Eventually, I worked them out, the deaths in the operating room. Most of the time, I looked for something about the patient: maybe if he’d taken better care of himself, stopped smoking or drinking so much; or if she’d come in earlier, before things got bad; or if he wasn’t so old. Sometimes I told myself I was the only one who could have saved the patient, and if I couldn’t do it, well, then. … That one was harder to pull off; it fell apart the moment I considered the possibility that someone else, someone smarter or more experienced or just better than I, maybe even someone I knew, would have done what I should have done. Then I wouldn’t have ended up with blood on my hands and soaking through to my underwear.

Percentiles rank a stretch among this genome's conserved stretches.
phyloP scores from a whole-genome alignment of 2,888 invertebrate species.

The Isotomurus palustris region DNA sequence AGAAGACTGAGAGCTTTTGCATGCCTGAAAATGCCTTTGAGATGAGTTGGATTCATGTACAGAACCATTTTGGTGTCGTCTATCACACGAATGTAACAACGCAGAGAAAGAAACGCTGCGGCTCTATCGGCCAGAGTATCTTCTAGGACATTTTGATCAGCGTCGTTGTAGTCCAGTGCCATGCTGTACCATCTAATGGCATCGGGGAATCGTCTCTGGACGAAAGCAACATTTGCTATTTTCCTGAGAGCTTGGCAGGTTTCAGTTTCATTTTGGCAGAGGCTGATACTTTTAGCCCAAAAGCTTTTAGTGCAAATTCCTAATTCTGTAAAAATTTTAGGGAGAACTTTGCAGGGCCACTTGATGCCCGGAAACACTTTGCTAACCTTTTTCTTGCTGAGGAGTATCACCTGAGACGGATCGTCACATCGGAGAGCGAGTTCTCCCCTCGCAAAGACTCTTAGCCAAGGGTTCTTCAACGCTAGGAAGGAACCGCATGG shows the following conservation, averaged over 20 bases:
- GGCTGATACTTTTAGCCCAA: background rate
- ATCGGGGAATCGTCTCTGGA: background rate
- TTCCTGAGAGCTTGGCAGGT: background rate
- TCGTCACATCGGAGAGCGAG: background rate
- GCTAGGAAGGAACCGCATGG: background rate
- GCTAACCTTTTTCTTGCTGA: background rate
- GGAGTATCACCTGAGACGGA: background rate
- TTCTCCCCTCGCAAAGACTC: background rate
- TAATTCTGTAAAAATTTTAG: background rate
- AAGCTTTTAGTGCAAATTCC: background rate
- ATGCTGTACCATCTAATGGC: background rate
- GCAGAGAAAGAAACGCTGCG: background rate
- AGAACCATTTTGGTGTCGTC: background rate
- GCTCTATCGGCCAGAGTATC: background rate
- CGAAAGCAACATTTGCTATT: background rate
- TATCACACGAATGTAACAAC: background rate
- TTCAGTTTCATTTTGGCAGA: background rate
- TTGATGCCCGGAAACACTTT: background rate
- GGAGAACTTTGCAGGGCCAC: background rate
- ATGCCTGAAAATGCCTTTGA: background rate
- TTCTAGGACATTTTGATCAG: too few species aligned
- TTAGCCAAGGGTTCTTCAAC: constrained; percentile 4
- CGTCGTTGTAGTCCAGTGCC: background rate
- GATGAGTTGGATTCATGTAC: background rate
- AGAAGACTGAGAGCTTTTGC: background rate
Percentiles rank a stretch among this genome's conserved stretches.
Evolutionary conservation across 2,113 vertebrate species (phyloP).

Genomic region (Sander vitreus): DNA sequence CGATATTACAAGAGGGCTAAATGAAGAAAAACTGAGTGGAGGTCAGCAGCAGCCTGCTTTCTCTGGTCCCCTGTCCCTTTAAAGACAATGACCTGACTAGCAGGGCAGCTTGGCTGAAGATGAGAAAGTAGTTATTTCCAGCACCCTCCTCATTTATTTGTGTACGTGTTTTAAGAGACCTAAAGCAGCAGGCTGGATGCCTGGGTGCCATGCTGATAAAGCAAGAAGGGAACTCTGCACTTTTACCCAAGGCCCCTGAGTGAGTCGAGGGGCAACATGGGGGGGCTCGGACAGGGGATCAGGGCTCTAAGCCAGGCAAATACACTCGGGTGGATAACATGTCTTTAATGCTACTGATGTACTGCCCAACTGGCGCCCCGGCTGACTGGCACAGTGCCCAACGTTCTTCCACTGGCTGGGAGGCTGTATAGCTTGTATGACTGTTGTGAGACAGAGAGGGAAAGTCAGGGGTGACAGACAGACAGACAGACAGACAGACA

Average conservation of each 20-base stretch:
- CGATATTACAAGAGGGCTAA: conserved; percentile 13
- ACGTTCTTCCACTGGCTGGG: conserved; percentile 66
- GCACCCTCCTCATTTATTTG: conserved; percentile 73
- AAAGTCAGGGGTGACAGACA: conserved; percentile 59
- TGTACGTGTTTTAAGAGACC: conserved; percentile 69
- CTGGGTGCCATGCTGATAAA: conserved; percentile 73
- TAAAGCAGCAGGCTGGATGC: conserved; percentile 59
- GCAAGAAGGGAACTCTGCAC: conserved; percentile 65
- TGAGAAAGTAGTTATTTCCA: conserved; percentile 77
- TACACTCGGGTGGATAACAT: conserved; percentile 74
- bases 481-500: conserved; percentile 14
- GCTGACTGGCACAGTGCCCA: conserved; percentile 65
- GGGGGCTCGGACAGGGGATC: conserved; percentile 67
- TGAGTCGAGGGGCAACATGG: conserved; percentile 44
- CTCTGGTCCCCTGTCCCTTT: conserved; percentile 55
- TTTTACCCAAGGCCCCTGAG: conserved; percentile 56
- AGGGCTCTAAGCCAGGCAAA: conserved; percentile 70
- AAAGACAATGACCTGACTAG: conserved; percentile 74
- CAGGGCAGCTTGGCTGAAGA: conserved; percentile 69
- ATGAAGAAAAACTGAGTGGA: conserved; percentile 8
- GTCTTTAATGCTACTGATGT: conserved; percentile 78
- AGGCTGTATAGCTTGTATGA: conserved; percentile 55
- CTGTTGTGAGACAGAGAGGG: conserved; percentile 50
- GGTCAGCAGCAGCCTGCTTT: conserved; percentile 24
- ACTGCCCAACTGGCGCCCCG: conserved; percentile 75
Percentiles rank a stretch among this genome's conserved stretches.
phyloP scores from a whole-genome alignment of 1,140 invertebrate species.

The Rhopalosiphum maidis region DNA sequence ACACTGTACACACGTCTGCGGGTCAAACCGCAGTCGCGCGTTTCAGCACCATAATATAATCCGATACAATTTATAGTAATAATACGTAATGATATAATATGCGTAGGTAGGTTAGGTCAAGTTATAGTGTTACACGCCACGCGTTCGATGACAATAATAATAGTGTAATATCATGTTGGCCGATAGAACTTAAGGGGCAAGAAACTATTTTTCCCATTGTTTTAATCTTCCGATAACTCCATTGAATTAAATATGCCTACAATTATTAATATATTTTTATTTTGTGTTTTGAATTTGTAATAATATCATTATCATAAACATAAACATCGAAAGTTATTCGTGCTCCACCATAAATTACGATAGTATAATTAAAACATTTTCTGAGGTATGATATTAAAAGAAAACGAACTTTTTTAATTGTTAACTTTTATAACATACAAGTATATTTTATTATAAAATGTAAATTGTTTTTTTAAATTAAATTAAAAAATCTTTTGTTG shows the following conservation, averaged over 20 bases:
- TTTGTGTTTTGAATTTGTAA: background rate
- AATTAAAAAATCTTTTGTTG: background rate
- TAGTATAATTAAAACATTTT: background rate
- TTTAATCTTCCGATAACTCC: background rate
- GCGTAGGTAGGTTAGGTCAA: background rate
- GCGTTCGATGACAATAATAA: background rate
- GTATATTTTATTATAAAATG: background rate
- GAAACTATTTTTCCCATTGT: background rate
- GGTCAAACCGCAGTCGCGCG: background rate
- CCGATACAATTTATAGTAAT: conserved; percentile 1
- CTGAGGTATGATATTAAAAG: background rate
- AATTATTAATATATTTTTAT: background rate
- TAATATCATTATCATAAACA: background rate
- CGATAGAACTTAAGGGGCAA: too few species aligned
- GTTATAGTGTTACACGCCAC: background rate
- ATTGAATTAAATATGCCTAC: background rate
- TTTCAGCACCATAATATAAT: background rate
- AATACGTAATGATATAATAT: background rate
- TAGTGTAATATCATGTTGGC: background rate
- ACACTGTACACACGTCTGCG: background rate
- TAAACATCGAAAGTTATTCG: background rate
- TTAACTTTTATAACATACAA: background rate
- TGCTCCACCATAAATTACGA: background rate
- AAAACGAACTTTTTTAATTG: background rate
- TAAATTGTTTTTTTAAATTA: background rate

I have to keep in mind that no one else was available when Ellen Hutchinson’s time came. The real surgeons were out of town at a meeting, off to Venice or Kyoto or Boca Raton or wherever they all went that time. I was still just a fellow in training. I had to get special permission, emergency operating privileges, to do Ellen’s transplant.

The truth is I knew what I was doing. I’d operated alone more than enough to know everything would be fine, which is what I told Mr. Hutchinson when I went to see him and Ellen in the holding area before the surgery.

“How old are you?” he asked.

I told him I was 32 years old.

“Is Dr. Starzl here yet?”

Dr. Thomas E. Starzl was the acknowledged father of liver transplantation, and in less than two years after his arrival, Pittsburgh had become the center of the transplant world.

I told him Dr. Starzl was out of town. “He travels a lot,” I said.

“We came here for Dr. Starzl,” he said.